Having this simple model and definitions in place – we were able to start approaching our company culture. The first step was that we defined our values. One huge benefit being the founder of a new company, is that there were no values defined – it was for us to decide. The values would also be close to who we are as persons. We the founders actually defined our company values within the first 3 months after we started the company. The values we decided for were:
Initially, this was it. Being a two person team – the need for investing our time in working further with the organizational culture would not bring us anywhere. To us this was about “speed” – we are eager to move the company forward.
Our next step developing our company culture was when we were a team of 10 employees. At this step we did spend a day together talking about our values, and we came up with examples of behavior that were good examples for “core value”, “norm” and “tabu” for each of the values. Examples that came up were “we trust our new employees to participate in customer meetings on their first day” (core value for “Trust”) and “requiring employees to prove themselves before being allowed to take on responsibilities” (taboo behavior for “trust”). Other examples were “all feedback (issues, customer feedback, support tickets etc.) is treated as a learning opportunity” is an example of core behavior on the value “Experimental” and “Never talk to a customer” is an example of a taboo behavior of the value “Experimental”.
Based upon this conversation – we came up with a description of each of our values. This is what the team came up with:
“We are one team – we trust each other by cheering for our successes and by always being there to support when needed. We are building a world-class team, and we demonstrate trust towards one-another by contributing to the team, and feel safe to ask for support when needed.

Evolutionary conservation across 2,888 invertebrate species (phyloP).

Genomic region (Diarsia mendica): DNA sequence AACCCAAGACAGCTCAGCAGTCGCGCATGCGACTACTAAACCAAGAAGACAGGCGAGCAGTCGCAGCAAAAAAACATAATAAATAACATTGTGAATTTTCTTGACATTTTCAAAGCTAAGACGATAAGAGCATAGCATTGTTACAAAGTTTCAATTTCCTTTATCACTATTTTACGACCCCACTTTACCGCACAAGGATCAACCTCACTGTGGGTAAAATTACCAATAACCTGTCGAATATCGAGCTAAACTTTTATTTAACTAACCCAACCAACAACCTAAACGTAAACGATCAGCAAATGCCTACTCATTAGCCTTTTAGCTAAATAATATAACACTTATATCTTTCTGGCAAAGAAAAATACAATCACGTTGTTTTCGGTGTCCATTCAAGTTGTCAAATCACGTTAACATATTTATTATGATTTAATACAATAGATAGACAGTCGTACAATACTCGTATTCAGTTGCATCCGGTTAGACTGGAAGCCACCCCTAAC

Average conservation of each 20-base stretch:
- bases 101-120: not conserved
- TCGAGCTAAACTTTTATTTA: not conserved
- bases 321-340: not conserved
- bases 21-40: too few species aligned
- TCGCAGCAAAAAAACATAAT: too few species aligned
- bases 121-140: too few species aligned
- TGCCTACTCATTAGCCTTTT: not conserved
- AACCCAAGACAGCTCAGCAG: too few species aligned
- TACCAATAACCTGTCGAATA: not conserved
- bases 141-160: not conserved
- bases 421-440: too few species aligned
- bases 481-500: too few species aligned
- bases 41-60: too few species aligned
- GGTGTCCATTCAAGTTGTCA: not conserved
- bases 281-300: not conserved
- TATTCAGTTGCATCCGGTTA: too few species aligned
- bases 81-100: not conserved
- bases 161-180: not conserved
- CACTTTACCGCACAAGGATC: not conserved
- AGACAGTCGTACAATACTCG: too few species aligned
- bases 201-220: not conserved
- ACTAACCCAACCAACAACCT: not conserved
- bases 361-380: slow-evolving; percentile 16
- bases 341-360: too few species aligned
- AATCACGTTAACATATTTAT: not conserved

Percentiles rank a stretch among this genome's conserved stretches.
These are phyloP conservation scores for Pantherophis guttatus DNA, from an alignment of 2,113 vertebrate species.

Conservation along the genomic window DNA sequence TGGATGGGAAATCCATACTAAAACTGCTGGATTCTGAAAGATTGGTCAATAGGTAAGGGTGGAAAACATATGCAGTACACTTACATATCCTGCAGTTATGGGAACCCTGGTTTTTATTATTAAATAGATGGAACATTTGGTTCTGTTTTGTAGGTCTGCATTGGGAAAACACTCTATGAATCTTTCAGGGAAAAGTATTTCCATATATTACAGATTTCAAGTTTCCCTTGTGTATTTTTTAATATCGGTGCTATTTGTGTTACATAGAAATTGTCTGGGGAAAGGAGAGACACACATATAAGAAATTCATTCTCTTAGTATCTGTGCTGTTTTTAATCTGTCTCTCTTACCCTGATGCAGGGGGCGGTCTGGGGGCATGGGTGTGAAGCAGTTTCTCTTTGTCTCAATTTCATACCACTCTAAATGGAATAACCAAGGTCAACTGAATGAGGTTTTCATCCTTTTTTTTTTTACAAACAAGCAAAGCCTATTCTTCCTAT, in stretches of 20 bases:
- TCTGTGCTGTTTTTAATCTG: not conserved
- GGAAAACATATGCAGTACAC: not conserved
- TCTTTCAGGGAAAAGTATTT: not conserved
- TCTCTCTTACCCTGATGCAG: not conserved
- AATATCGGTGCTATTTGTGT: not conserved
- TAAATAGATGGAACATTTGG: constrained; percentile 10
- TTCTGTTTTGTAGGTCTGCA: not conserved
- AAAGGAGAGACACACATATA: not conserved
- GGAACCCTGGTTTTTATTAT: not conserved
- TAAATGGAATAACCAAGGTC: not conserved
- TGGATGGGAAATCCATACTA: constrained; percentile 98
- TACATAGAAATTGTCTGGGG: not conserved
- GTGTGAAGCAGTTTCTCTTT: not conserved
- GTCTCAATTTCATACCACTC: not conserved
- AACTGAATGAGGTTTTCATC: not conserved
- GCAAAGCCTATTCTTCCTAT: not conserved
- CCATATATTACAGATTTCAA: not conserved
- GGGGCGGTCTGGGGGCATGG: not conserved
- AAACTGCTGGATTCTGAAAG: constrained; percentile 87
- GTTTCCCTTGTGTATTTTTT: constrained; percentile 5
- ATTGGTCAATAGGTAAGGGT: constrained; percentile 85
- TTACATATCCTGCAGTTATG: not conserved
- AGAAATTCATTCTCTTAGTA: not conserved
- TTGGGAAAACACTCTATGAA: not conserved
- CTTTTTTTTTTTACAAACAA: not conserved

We trust our new-employees by inviting them to customer meetings or committing to master the first week.
We trust each other to always be honest, in a caring way, in our feedback to each other.”
“We want to move fast. Which means that we deliver quality products without striving for perfection before collecting feedback. We are constantly learning and adjusting our course accordingly.
We achieve this by making quick decisions, releasing often, and measuring the impact of our work.”
“We believe in transparency. We believe that open and honest communication with our users, customers, employees creates an atmosphere of collective collaboration which allows us to learn and make better decisions and reach our goals. This means that we share as much information as we can, about plans, code and ambitions, in order to build trust and credibility with our users.
We do this by sharing our roadmap, having excellent communication internally and externally, having an open source product, and publicly discussing product enhancements. It’s important that the information is available without becoming overwhelming.”
“We want to deliver a world-class, innovative product. To achieve that, we need to be willing to try out different ideas and to learn, evolve, and adapt. We come up with ideas, iterate on them, and then measure their outcomes.
Sometimes we fail, sometimes we don’t; but when we fail, we know exactly where. This allows us to reexamine our expectations and create a better product.”
“We want to have a culture where there is room to have fun and to enjoy ourselves, but we also recognize that there is a time to be serious.
If we don’t feel appreciated, trusted, and welcome, it’s harder to open up for fun. When people feel they can relax and laugh, it improves morale and boosts productivity.